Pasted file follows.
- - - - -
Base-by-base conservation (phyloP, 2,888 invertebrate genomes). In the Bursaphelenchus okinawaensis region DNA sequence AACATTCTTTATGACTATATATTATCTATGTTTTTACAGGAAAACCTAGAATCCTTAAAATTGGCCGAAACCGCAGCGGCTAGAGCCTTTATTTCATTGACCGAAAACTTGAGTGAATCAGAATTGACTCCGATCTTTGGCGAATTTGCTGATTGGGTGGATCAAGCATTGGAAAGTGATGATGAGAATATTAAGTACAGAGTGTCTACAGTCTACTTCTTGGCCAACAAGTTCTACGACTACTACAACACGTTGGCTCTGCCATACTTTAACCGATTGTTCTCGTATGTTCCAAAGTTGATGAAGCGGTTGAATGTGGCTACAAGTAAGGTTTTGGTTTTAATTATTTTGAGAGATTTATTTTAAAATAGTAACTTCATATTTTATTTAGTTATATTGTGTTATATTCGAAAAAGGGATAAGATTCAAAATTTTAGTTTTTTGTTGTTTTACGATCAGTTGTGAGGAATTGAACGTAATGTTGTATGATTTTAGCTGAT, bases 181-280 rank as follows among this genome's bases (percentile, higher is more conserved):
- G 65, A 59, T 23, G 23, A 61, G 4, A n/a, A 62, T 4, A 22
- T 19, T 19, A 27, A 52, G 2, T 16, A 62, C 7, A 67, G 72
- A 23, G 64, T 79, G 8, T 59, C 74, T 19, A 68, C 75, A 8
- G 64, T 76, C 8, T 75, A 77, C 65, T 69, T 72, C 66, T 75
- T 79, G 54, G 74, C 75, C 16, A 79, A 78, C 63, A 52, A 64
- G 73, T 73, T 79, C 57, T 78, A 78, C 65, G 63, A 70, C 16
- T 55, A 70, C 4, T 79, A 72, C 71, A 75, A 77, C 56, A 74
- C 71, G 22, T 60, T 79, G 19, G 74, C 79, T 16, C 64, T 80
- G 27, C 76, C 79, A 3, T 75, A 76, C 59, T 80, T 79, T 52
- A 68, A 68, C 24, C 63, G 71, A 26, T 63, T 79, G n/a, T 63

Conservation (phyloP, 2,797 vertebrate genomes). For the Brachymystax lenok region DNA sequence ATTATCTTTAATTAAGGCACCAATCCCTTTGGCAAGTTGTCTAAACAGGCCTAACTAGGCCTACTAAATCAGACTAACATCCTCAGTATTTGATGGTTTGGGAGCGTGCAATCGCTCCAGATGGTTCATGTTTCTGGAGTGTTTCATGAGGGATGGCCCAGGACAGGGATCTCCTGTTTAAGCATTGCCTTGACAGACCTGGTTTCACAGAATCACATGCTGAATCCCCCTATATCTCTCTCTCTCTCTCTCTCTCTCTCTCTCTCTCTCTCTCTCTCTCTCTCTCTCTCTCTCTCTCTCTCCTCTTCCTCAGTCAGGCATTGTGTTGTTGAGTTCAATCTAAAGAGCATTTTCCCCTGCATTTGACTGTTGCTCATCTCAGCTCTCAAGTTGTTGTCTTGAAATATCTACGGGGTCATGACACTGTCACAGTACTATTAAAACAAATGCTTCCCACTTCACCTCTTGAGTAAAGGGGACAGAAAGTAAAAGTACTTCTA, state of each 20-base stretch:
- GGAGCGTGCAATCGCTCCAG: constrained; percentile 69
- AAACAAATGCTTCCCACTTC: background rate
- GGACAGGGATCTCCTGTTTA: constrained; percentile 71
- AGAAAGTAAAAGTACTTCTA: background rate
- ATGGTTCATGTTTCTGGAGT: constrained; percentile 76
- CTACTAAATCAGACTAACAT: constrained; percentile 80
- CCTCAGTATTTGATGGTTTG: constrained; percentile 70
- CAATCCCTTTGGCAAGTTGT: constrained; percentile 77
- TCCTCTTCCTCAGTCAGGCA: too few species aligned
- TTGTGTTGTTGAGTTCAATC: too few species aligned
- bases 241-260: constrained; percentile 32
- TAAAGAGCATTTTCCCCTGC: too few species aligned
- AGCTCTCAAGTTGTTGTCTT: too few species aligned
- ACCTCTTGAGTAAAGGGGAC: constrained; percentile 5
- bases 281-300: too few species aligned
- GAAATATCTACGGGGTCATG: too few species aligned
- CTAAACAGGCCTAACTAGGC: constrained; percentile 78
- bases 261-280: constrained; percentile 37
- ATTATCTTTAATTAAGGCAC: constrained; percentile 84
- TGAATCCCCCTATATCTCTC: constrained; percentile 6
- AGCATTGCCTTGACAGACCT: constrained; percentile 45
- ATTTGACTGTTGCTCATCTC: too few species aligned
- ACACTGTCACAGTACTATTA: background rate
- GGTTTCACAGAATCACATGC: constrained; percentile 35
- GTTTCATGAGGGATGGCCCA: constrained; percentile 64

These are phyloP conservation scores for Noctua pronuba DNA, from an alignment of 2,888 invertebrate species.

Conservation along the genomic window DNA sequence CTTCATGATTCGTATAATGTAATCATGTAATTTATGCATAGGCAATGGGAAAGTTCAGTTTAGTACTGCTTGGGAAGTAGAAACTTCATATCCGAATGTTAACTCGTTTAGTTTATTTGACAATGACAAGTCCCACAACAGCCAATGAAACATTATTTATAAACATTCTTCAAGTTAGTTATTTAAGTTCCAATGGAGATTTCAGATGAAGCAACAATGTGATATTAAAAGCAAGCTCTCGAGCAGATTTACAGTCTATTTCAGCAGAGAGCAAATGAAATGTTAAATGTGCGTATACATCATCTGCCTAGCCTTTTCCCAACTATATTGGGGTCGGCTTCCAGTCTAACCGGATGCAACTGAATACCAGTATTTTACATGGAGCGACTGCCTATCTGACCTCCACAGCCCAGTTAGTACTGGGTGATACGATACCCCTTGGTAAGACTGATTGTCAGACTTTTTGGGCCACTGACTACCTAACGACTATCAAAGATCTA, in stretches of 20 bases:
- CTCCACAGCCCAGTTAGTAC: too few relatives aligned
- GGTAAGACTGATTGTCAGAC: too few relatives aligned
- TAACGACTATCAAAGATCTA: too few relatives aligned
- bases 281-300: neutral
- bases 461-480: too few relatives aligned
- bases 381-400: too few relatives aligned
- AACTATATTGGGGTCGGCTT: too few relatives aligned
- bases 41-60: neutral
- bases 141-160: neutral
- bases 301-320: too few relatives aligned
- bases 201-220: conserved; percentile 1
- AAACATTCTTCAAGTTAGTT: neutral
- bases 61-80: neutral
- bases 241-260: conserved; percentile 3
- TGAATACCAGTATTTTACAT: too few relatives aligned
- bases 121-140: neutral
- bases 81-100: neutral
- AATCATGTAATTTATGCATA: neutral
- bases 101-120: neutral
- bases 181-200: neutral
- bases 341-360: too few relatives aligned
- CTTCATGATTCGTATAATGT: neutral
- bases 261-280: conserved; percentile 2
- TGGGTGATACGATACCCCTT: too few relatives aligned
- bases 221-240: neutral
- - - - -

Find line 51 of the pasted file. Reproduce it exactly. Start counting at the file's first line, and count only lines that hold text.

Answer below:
- AAACATTCTTCAAGTTAGTT: neutral